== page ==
Political activity is muted in Brunei, as there is no real drive for it in the "Shellfare state" (referring to Shell oil) with its wide range of welfare benefits. There are no elections. The Brunei National Democratic Party (BNDP), formed in 1966, was deregistered in early 1988 because of inactivity. In May 1985, the sultan had agreed to the formation of the BNDP, but at the same time prohibited all government employees (about 40% of the country's work force) from joining, thus depriving the party of a potential source of support. The members of BNDP were mainly Brunei Malay businessmen and young professionals, and their political agenda was to gain government support for Brunei Malay commercial interests. The new party quickly split into two factions in October 1985, with one of the resulting parties proposing radical changes; not surprisingly, it was squelched by the government. The BNDP was finally dissolved by the authorities early in 1988 after it had openly demanded the resignation of the sultan as the head of government, the lifting of the 26-year-old state of emergency, and democratic elections. As of 2003, the only legal political party is an offshoot of the BNDP, the Brunei Solidarity National Party (PPKB).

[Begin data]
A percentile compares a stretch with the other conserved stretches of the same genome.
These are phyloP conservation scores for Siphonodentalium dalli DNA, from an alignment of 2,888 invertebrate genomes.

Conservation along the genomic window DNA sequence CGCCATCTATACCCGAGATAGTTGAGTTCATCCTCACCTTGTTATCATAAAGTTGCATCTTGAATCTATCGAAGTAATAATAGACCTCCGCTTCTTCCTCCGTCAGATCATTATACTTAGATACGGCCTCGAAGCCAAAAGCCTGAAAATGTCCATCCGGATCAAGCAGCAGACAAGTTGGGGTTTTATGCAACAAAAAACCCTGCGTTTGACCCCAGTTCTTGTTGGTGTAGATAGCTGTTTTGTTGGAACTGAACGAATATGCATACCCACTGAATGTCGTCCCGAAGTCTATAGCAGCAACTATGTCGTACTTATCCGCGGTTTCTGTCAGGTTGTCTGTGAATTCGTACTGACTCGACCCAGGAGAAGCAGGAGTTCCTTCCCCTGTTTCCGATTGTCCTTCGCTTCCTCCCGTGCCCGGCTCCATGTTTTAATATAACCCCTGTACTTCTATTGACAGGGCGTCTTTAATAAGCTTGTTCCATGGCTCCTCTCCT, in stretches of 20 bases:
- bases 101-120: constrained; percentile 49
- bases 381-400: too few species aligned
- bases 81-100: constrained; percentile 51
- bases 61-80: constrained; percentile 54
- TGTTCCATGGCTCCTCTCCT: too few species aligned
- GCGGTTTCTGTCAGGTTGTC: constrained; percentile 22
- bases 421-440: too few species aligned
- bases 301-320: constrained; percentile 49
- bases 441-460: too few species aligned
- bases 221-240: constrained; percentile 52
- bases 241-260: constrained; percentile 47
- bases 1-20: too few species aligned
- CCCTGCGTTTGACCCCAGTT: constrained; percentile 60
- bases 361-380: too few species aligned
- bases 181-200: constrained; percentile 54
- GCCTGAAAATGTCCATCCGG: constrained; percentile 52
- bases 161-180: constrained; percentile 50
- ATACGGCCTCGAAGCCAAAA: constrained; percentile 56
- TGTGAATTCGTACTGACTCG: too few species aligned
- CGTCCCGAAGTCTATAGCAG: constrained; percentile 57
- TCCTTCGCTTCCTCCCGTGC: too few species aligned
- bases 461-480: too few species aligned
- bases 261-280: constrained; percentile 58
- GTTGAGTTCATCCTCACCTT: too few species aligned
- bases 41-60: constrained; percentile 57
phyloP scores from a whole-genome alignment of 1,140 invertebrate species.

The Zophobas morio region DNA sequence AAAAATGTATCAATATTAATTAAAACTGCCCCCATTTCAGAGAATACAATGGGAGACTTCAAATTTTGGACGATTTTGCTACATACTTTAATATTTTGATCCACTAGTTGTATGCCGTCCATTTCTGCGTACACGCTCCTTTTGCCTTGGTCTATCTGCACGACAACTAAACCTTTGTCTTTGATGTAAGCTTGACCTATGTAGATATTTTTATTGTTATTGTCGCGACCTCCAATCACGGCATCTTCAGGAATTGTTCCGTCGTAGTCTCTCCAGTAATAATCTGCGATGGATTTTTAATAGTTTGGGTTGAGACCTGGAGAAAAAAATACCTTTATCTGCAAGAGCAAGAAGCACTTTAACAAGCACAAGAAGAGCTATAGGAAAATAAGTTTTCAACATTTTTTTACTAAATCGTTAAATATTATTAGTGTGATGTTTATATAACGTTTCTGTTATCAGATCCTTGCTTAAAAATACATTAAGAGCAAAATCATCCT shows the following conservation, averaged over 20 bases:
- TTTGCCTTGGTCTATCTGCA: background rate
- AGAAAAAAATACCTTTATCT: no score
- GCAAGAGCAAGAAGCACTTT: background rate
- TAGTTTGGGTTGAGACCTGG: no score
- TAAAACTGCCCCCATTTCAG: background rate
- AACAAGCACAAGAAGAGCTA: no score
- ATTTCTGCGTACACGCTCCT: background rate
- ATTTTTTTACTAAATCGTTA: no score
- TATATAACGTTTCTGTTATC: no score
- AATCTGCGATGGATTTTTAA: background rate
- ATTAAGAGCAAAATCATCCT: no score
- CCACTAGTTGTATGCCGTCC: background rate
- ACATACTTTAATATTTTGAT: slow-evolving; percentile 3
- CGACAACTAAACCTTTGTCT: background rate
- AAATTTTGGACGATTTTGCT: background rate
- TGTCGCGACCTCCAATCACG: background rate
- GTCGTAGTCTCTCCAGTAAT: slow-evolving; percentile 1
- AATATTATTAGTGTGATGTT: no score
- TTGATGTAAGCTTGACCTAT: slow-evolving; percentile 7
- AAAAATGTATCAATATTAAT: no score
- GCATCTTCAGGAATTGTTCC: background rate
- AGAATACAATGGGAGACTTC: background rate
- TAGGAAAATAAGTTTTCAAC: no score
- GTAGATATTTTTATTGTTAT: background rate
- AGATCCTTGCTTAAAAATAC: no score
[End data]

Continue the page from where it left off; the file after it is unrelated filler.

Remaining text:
Hassanal Bolkiah favors maintaining the status quo and opposes any rapid development which might bring about social and economic change. To this end, Hassanal Bolkiah places great emphasis on Islamic values and strongly promotes Islam to keep his Brunei Malay power base stable. Malays enjoy preferential treatment and numerous benefits, while 90% of the ethnic Chinese inhabitants have been classified as "non-citizens," thus ceasing to qualify for many state benefits.